NGOs fend off attacks over EU subsidies

MEP Silvana Koch Mehrin has hit out at NGOs for falling short of meeting the financial transparency standards she deems necessary to receive EU subsidies.

In a draft written declaration submitted to Euro MPs, MEP Silvana Koch Mehrin (ALDE, Germany) calls on the EU to impose greater financial transparency on NGOs and trade unions as a prerequisite to receiving EU funds.

Pointing out that that Commission pays out over €1 billion to NGOs every year, Koch Mehrin says she is concerned that many of them “do not practise the necessary financial transparency”.

“It is my aim that a maximum of transparency with regard to the allocation of EU funds be achieved. European taxpayers have the right to know how their money is being spent – including funds being disbursed to NGOs,” she said in a letter to MEPs.

According to Koch Mehrin, the definition of an NGO as well as the criteria applied by the Commission to disburse funds to civil society organisations is still unclear.

She cites EU Budget Commissionner Dalia Gybauskaite, who recently replied to a parliamentary question by saying the Commission neither has a complete list of NGOs receiving EU funding, nor any relevant statistics on the subject.

Koch Mehrin is equally critical of the way the Commission has funded trade unions, including the CGT and FO, which campaigned against the referendum on the Constitutional Treaty in France. She also singles out funding received by WEED, a sub-organisation of ATTAC – an NGO campaigning for better democratic control of world financial markets -, saying both organisations are hostile towards globalisation.

Ms. Koch Mehrin's allegations were brushed off by the Civil Society Contact Group, an umbrella group for NGOs and civil society organisation in Brussels. The group criticised the MEP for presenting a "biased picture of the actual situation" regarding the role and transparency of NGOs.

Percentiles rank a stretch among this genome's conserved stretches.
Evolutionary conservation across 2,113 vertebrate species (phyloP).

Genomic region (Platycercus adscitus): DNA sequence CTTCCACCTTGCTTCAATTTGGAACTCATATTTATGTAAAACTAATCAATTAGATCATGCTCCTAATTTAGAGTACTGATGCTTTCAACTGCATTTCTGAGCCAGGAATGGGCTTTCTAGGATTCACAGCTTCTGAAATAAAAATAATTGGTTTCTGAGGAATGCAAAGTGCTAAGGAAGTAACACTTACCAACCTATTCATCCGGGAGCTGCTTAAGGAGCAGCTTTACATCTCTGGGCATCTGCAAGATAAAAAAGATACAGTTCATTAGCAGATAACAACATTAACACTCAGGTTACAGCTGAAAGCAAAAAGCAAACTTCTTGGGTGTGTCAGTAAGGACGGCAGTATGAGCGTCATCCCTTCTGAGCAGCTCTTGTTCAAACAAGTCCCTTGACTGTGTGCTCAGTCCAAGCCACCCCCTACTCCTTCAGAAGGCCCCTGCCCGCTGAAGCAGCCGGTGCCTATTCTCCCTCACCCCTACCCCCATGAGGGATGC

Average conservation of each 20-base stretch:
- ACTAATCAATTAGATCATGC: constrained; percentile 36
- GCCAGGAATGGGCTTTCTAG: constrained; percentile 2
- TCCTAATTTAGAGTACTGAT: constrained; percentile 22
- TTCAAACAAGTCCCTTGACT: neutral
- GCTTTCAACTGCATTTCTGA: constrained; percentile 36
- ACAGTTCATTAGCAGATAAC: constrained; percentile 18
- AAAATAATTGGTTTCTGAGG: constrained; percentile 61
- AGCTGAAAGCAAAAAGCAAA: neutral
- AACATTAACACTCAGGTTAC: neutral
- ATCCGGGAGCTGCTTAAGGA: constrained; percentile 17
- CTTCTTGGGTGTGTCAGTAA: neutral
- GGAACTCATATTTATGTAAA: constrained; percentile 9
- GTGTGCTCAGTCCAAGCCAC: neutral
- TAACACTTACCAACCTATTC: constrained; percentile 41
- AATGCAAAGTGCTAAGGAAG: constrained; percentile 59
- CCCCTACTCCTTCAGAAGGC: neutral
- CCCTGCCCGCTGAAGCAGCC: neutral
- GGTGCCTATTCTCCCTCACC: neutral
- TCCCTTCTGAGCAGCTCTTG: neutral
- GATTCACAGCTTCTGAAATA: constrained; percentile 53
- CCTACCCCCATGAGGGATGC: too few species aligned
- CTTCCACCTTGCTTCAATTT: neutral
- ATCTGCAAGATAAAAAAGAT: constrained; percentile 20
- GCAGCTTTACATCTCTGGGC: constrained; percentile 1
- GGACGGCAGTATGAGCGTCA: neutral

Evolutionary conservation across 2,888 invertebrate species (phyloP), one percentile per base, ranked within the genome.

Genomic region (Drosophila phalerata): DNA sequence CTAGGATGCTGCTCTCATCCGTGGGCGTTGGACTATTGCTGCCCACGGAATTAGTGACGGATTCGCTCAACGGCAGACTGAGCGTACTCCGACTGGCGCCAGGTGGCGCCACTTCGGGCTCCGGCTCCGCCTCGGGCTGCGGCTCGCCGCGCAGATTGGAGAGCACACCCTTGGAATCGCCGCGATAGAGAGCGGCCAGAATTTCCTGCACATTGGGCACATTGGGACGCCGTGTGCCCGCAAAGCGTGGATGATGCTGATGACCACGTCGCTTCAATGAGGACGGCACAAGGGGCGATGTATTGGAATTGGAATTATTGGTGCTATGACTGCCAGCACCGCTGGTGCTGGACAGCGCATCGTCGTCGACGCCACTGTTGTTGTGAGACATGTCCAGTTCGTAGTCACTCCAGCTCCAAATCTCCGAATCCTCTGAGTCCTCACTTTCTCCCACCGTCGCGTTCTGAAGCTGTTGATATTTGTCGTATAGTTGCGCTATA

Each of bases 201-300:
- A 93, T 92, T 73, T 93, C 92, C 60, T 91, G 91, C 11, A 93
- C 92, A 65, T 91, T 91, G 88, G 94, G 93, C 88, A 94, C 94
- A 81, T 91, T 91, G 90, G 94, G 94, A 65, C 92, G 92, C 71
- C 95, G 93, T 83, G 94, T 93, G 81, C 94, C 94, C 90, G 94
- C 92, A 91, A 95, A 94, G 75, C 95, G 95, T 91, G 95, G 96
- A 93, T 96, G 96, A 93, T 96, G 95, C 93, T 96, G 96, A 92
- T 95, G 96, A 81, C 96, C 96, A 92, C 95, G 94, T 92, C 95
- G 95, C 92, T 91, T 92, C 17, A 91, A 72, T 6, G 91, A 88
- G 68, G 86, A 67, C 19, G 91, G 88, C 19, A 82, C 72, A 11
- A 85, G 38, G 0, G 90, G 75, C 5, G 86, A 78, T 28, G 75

The group challenged Ms. Koch Mehrin to substantiate her statement concerning the financial transparency of NGOs, arguing that "financial reports of NGOs are public" and "often put on their websites". Moreover, they say NGOs provide the Commission with all the necessary details when Brussels is co-sponsoring their work. 

"We also believe that questioning the role and contribution of NGOs is legitimate, provided it goes beyond financial aspects and is rooted in a wider debate about EU governance," explains John Hontelez, chair of the Civil Society Contact Group.

Hontelez said he hoped Commissioner Kallas's Transparency Initiative will provide the framework for an open and inclusive debate on the issue.

Imposing stricter controls on lobbyists - including NGOs, hired consultants and legal counsellors - is the third of the three pillars of the Transparency Initiative launched in March by Siim Kallas, the EU Administrative Affairs and Anti-fraud Commissioner.

The EU debate on transparency has now reached the national level in some countries with controversies recently breaking out in Belgium and the UK over recipients of subsidies paid out under the Common Agricultural Policy (CAP). 

  • 9 November 2005: College of Commissioners to discuss an internal report prepared by advisors selected across different Commission directorates
  • 26 December 2005: Expiry date of the Koch-Mehrin draft declaration. If more than half of the 732 MEPs have signed it by then, it will be transmitted to the Commission and the Council (but will remain non-binding in any event).
  • January 2006: Expected publication of the Transparency Green Paper

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